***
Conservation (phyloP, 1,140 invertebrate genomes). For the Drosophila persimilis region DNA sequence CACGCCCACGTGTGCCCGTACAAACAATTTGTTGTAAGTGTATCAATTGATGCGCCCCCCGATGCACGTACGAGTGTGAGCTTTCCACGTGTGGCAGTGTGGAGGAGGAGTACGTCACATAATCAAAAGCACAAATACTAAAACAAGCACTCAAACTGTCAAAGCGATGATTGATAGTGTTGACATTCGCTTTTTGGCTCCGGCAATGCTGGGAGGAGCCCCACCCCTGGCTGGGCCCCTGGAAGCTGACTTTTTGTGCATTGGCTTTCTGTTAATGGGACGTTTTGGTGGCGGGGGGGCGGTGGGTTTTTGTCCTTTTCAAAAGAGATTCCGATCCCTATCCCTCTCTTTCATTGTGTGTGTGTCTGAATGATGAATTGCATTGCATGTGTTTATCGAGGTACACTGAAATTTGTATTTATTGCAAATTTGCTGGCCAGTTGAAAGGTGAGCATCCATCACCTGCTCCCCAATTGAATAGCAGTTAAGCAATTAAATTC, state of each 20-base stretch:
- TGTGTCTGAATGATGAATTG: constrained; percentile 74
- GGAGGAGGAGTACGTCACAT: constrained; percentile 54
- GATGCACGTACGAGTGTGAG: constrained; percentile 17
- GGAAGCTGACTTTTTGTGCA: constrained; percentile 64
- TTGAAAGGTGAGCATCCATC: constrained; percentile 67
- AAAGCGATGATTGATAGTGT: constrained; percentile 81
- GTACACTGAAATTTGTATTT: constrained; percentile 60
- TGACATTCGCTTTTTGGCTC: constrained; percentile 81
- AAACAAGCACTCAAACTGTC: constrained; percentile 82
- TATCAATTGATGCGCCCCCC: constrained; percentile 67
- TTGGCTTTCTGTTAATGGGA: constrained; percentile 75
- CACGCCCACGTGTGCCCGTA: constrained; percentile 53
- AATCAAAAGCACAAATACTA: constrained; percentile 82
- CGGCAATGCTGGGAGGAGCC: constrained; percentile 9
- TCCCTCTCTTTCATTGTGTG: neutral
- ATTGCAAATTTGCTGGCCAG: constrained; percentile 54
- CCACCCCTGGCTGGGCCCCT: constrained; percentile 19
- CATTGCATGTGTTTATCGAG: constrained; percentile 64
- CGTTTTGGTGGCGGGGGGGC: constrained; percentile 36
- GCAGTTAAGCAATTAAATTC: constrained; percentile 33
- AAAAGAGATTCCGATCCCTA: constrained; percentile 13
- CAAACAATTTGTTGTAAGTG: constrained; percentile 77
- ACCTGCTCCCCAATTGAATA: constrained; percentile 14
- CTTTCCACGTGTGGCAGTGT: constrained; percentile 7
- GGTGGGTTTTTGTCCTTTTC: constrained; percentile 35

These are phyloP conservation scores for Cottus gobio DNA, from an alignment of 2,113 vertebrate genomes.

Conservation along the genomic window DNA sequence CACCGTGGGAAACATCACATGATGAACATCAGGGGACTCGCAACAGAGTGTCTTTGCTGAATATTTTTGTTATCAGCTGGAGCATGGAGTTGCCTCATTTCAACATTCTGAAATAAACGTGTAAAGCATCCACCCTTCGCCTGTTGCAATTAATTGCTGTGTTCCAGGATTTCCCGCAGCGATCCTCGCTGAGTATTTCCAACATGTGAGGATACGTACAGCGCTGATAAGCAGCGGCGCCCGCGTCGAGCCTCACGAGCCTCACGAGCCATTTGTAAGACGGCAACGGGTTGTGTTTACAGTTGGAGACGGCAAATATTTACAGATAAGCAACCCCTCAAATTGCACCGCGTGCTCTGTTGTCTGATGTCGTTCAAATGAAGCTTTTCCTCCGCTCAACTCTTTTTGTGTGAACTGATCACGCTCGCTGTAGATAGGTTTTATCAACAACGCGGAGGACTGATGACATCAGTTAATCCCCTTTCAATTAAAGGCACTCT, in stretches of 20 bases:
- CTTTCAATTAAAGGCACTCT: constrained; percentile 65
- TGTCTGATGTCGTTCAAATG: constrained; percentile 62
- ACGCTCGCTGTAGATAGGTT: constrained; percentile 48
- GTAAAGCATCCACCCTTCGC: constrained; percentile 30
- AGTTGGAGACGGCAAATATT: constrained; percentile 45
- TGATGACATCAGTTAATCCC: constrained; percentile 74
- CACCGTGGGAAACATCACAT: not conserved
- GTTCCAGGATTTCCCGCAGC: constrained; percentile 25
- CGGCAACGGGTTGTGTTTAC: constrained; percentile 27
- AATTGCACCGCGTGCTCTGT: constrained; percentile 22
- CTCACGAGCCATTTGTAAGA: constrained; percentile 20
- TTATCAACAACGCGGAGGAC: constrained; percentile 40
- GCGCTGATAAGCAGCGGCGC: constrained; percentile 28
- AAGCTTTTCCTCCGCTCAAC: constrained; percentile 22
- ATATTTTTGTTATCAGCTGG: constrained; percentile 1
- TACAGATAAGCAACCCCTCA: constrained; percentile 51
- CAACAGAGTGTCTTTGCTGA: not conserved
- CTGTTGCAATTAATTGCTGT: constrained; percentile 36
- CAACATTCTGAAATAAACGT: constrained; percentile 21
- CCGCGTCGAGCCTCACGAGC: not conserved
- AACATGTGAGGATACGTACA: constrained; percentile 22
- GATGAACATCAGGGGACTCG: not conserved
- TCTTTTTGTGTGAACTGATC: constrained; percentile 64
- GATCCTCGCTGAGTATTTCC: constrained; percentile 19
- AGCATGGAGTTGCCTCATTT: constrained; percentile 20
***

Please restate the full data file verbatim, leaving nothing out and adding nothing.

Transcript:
Conservation (phyloP, 1,140 invertebrate genomes). For the Drosophila persimilis region DNA sequence CACGCCCACGTGTGCCCGTACAAACAATTTGTTGTAAGTGTATCAATTGATGCGCCCCCCGATGCACGTACGAGTGTGAGCTTTCCACGTGTGGCAGTGTGGAGGAGGAGTACGTCACATAATCAAAAGCACAAATACTAAAACAAGCACTCAAACTGTCAAAGCGATGATTGATAGTGTTGACATTCGCTTTTTGGCTCCGGCAATGCTGGGAGGAGCCCCACCCCTGGCTGGGCCCCTGGAAGCTGACTTTTTGTGCATTGGCTTTCTGTTAATGGGACGTTTTGGTGGCGGGGGGGCGGTGGGTTTTTGTCCTTTTCAAAAGAGATTCCGATCCCTATCCCTCTCTTTCATTGTGTGTGTGTCTGAATGATGAATTGCATTGCATGTGTTTATCGAGGTACACTGAAATTTGTATTTATTGCAAATTTGCTGGCCAGTTGAAAGGTGAGCATCCATCACCTGCTCCCCAATTGAATAGCAGTTAAGCAATTAAATTC, state of each 20-base stretch:
- TGTGTCTGAATGATGAATTG: constrained; percentile 74
- GGAGGAGGAGTACGTCACAT: constrained; percentile 54
- GATGCACGTACGAGTGTGAG: constrained; percentile 17
- GGAAGCTGACTTTTTGTGCA: constrained; percentile 64
- TTGAAAGGTGAGCATCCATC: constrained; percentile 67
- AAAGCGATGATTGATAGTGT: constrained; percentile 81
- GTACACTGAAATTTGTATTT: constrained; percentile 60
- TGACATTCGCTTTTTGGCTC: constrained; percentile 81
- AAACAAGCACTCAAACTGTC: constrained; percentile 82
- TATCAATTGATGCGCCCCCC: constrained; percentile 67
- TTGGCTTTCTGTTAATGGGA: constrained; percentile 75
- CACGCCCACGTGTGCCCGTA: constrained; percentile 53
- AATCAAAAGCACAAATACTA: constrained; percentile 82
- CGGCAATGCTGGGAGGAGCC: constrained; percentile 9
- TCCCTCTCTTTCATTGTGTG: neutral
- ATTGCAAATTTGCTGGCCAG: constrained; percentile 54
- CCACCCCTGGCTGGGCCCCT: constrained; percentile 19
- CATTGCATGTGTTTATCGAG: constrained; percentile 64
- CGTTTTGGTGGCGGGGGGGC: constrained; percentile 36
- GCAGTTAAGCAATTAAATTC: constrained; percentile 33
- AAAAGAGATTCCGATCCCTA: constrained; percentile 13
- CAAACAATTTGTTGTAAGTG: constrained; percentile 77
- ACCTGCTCCCCAATTGAATA: constrained; percentile 14
- CTTTCCACGTGTGGCAGTGT: constrained; percentile 7
- GGTGGGTTTTTGTCCTTTTC: constrained; percentile 35

These are phyloP conservation scores for Cottus gobio DNA, from an alignment of 2,113 vertebrate genomes.

Conservation along the genomic window DNA sequence CACCGTGGGAAACATCACATGATGAACATCAGGGGACTCGCAACAGAGTGTCTTTGCTGAATATTTTTGTTATCAGCTGGAGCATGGAGTTGCCTCATTTCAACATTCTGAAATAAACGTGTAAAGCATCCACCCTTCGCCTGTTGCAATTAATTGCTGTGTTCCAGGATTTCCCGCAGCGATCCTCGCTGAGTATTTCCAACATGTGAGGATACGTACAGCGCTGATAAGCAGCGGCGCCCGCGTCGAGCCTCACGAGCCTCACGAGCCATTTGTAAGACGGCAACGGGTTGTGTTTACAGTTGGAGACGGCAAATATTTACAGATAAGCAACCCCTCAAATTGCACCGCGTGCTCTGTTGTCTGATGTCGTTCAAATGAAGCTTTTCCTCCGCTCAACTCTTTTTGTGTGAACTGATCACGCTCGCTGTAGATAGGTTTTATCAACAACGCGGAGGACTGATGACATCAGTTAATCCCCTTTCAATTAAAGGCACTCT, in stretches of 20 bases:
- CTTTCAATTAAAGGCACTCT: constrained; percentile 65
- TGTCTGATGTCGTTCAAATG: constrained; percentile 62
- ACGCTCGCTGTAGATAGGTT: constrained; percentile 48
- GTAAAGCATCCACCCTTCGC: constrained; percentile 30
- AGTTGGAGACGGCAAATATT: constrained; percentile 45
- TGATGACATCAGTTAATCCC: constrained; percentile 74
- CACCGTGGGAAACATCACAT: not conserved
- GTTCCAGGATTTCCCGCAGC: constrained; percentile 25
- CGGCAACGGGTTGTGTTTAC: constrained; percentile 27
- AATTGCACCGCGTGCTCTGT: constrained; percentile 22
- CTCACGAGCCATTTGTAAGA: constrained; percentile 20
- TTATCAACAACGCGGAGGAC: constrained; percentile 40
- GCGCTGATAAGCAGCGGCGC: constrained; percentile 28
- AAGCTTTTCCTCCGCTCAAC: constrained; percentile 22
- ATATTTTTGTTATCAGCTGG: constrained; percentile 1
- TACAGATAAGCAACCCCTCA: constrained; percentile 51
- CAACAGAGTGTCTTTGCTGA: not conserved
- CTGTTGCAATTAATTGCTGT: constrained; percentile 36
- CAACATTCTGAAATAAACGT: constrained; percentile 21
- CCGCGTCGAGCCTCACGAGC: not conserved
- AACATGTGAGGATACGTACA: constrained; percentile 22
- GATGAACATCAGGGGACTCG: not conserved
- TCTTTTTGTGTGAACTGATC: constrained; percentile 64
- GATCCTCGCTGAGTATTTCC: constrained; percentile 19
- AGCATGGAGTTGCCTCATTT: constrained; percentile 20